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The Maungatutara: by Bill McLeod

24/01/2023 1:34 PM | Bob McMillan (Administrator)

Danny Brister and I choppered into the Maungatutara, landing at a shack referred to as the green hut. To call it a hut was vastly overstating its condition but it was late spring with no rain forecast so it would do fine. Danny brought his pig dogs, he was wanting to catch some pork with new dogs, while I was more interested in looking through the catchment for any potential spots for a roar hunt. On the first evening I had a stroll up the valley, not too far, just looking for marks. There was plenty of sign along the river flats both pork and venison. First thing in the morning I was up and away leaving Danny to have a sleep in and then  a pig hunt. Sure enough not a K from the hut there was a spiker wandering through the scrub along the river. It went down to the shot. I was back at the hut with the deer before Danny got away. He put in a solid days pig hunting while I went trout fishing. Lazing around in the late afternoon, nothing much to do except have a swim in the river, I commented how does your rifle shoot. He had a Winchester 44 Magnum lever gun. He said he’d never fired it. That was most unacceptable to me so I found a grocery box and set it up about 25 yards away. The first shot barely clipped the very top of the box. Miles high. Danny said that’s right he got the gun with no sights and he’d just bashed some on. I put the rear sight slide as far up as possible and tapped the front sight over a bit. Shifted the box to 50 yards. The next shot was still well high, actually off the box, but much better and correct for windage. Should hit a pig at bail up range.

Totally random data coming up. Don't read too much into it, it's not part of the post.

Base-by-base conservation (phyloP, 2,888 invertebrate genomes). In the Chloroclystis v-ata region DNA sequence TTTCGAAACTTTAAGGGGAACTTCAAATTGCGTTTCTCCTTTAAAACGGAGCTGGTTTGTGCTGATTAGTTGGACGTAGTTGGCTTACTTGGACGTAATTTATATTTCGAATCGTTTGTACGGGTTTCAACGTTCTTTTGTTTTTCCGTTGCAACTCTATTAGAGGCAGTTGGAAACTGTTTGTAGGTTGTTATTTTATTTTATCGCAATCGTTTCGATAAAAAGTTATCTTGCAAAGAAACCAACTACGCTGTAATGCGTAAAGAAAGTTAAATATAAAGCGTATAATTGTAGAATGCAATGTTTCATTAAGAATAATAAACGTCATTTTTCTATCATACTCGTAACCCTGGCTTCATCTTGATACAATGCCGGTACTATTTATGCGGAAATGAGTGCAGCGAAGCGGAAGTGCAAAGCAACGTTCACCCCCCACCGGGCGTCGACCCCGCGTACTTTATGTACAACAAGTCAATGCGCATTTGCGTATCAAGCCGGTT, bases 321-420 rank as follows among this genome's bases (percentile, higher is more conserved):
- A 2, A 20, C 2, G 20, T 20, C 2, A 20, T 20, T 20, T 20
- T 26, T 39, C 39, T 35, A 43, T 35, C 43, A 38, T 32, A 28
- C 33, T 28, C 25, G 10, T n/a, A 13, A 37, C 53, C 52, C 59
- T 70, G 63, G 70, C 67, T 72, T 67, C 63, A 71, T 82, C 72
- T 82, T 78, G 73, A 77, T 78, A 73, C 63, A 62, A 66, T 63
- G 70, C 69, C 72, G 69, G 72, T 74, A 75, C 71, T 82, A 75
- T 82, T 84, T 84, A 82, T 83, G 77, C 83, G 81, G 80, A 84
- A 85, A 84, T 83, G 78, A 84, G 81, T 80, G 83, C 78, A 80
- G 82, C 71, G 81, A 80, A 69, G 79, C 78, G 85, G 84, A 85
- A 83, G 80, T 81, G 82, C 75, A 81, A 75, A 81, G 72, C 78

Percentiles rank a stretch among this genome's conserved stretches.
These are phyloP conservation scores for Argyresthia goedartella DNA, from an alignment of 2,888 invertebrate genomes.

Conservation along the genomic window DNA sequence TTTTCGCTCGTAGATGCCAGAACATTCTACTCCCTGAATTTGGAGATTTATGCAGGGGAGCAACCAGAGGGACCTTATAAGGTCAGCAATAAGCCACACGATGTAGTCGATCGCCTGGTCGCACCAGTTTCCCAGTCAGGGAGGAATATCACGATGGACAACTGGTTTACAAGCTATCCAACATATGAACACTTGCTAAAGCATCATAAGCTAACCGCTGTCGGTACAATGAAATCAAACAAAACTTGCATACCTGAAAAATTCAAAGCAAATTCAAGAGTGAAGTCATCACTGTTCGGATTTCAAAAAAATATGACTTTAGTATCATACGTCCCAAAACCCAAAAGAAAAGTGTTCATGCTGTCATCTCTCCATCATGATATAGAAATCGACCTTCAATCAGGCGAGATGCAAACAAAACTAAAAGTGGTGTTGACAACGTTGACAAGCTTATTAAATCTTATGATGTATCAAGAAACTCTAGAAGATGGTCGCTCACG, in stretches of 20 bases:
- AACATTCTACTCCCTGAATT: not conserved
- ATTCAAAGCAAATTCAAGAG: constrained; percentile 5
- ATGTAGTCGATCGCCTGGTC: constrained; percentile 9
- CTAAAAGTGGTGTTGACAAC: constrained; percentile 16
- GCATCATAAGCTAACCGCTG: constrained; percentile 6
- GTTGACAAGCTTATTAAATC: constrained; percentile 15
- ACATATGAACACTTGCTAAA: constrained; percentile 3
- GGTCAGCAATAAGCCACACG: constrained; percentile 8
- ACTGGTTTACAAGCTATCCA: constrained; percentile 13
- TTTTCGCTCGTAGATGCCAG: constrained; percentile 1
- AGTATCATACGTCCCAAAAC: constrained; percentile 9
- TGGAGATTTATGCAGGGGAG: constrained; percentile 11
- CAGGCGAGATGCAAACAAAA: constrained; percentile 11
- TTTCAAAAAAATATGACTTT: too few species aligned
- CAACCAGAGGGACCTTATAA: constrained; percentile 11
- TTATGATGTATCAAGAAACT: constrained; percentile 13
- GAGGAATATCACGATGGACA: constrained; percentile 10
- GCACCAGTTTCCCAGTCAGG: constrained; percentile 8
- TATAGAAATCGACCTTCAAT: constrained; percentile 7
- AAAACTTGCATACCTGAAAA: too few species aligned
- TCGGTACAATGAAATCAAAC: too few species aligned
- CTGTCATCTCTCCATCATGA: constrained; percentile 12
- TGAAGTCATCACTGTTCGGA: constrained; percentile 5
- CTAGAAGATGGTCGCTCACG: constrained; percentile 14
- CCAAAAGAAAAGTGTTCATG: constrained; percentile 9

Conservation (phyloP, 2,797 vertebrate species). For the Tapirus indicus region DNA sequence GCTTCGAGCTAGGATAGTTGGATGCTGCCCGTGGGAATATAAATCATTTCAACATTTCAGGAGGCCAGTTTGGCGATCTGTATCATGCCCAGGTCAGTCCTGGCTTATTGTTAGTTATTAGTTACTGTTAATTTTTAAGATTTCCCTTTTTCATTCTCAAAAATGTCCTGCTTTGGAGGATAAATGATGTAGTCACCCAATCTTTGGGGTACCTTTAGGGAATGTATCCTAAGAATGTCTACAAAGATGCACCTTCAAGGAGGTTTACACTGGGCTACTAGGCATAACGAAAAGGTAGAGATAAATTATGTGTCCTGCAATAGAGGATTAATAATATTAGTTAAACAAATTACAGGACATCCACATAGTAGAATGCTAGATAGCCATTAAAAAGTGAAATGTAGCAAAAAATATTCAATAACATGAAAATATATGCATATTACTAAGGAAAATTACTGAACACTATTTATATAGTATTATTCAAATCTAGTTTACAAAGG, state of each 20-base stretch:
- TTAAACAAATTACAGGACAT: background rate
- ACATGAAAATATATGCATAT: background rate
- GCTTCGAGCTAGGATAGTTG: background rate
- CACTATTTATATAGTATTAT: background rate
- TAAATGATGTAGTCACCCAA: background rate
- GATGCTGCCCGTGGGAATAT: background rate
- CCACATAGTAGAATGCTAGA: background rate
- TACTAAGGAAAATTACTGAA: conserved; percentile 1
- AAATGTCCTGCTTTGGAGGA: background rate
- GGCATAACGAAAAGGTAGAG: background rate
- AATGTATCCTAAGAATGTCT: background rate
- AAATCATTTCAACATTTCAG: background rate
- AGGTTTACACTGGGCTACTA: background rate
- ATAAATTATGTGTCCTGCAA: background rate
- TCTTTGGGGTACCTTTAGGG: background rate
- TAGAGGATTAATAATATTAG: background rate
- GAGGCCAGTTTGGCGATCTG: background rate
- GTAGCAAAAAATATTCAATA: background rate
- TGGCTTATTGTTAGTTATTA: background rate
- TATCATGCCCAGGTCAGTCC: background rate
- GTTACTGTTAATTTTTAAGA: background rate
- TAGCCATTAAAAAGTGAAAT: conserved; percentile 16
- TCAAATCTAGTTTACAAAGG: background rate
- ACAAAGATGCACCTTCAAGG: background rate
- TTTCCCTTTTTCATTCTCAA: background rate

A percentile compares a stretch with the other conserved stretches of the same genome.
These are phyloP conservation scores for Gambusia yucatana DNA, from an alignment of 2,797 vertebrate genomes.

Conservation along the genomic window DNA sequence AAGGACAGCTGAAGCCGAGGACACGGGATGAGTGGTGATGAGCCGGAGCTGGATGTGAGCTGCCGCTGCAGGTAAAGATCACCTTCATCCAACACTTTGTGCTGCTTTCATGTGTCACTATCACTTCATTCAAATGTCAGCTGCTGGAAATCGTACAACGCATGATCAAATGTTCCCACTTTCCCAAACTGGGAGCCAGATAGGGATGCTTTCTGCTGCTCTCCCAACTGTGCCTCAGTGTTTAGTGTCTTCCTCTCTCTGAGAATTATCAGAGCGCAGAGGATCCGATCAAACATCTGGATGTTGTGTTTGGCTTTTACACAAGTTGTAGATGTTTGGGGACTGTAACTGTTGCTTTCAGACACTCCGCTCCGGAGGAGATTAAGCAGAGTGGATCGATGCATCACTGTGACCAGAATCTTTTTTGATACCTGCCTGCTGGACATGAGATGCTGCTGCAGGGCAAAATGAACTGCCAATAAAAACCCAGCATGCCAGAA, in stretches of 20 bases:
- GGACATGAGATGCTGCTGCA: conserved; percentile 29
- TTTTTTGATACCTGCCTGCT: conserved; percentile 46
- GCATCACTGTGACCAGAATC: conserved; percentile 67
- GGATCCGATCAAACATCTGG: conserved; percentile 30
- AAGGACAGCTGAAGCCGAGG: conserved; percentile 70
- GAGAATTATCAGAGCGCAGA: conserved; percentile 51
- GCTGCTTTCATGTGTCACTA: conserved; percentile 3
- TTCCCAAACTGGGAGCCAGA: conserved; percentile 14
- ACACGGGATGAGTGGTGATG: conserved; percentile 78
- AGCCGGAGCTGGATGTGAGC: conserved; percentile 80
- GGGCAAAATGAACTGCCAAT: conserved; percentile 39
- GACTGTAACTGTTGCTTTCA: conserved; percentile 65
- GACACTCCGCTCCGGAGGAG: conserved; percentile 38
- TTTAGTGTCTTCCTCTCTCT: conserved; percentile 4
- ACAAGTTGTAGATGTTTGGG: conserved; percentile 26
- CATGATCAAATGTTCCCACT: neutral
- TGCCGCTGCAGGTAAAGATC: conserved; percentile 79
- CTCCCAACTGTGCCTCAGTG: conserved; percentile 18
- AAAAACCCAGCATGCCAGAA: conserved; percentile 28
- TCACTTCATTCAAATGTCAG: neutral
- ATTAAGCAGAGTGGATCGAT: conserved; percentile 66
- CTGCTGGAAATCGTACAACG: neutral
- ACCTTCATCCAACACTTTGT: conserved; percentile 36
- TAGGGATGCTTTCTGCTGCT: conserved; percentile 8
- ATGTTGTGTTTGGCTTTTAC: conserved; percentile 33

Next day I went for a big hikoi right to the head of the valley. Stopped in at the Maungatutara hut and made a cup of tea. I’d been to the hut once before but had walked over the top of the range from the Mangaokura. I started to stagger as I made my way down the river still many kilometers from home. Only one thing to do. Ten minutes rest, ten minutes travel, ten minutes rest 20 minutes travel and repeat till I got to the shack. Bit buggered. 

Next day, our last, I decided to keep Danny company on his pig hunt down valley. I didn’t take a rifle as we were pig hunting. Got well down the valley without finding any pigs. I saw a nice stag standing on a river terrace. Said to Danny Shoot it. He said No you shoot  it. I said No You shoot it. He took his rifle off his shoulder, levered a cartridge into it and thrust it into my hand. Any more of this bullshit and the stag would run away. I made some calculations based on where the rifle had hit the box, held well low of my intended strike area and made the shot. The stag dropped on the spot. Danny is a big unit so he carried the stag back to camp. 

The rifle I was carrying on this trip was my Sako 300 WSM, a rifle I had carried a lot and shot a lot of game with. Some at long range , some at short range. I had carefully reloaded my ammo with high class bullets and verified that it shot accurately. This was in total contrast to Danny’s rifle which was of unknown accuracy, dubious sighting and a mixture of ammo. There was a huge difference in power between the two rifles. The deer did not notice any difference, they both went down. Sometimes I think we can get a bit carried away with our rifles, some of the most unlikely candidates can do well, just give them a fair go. 

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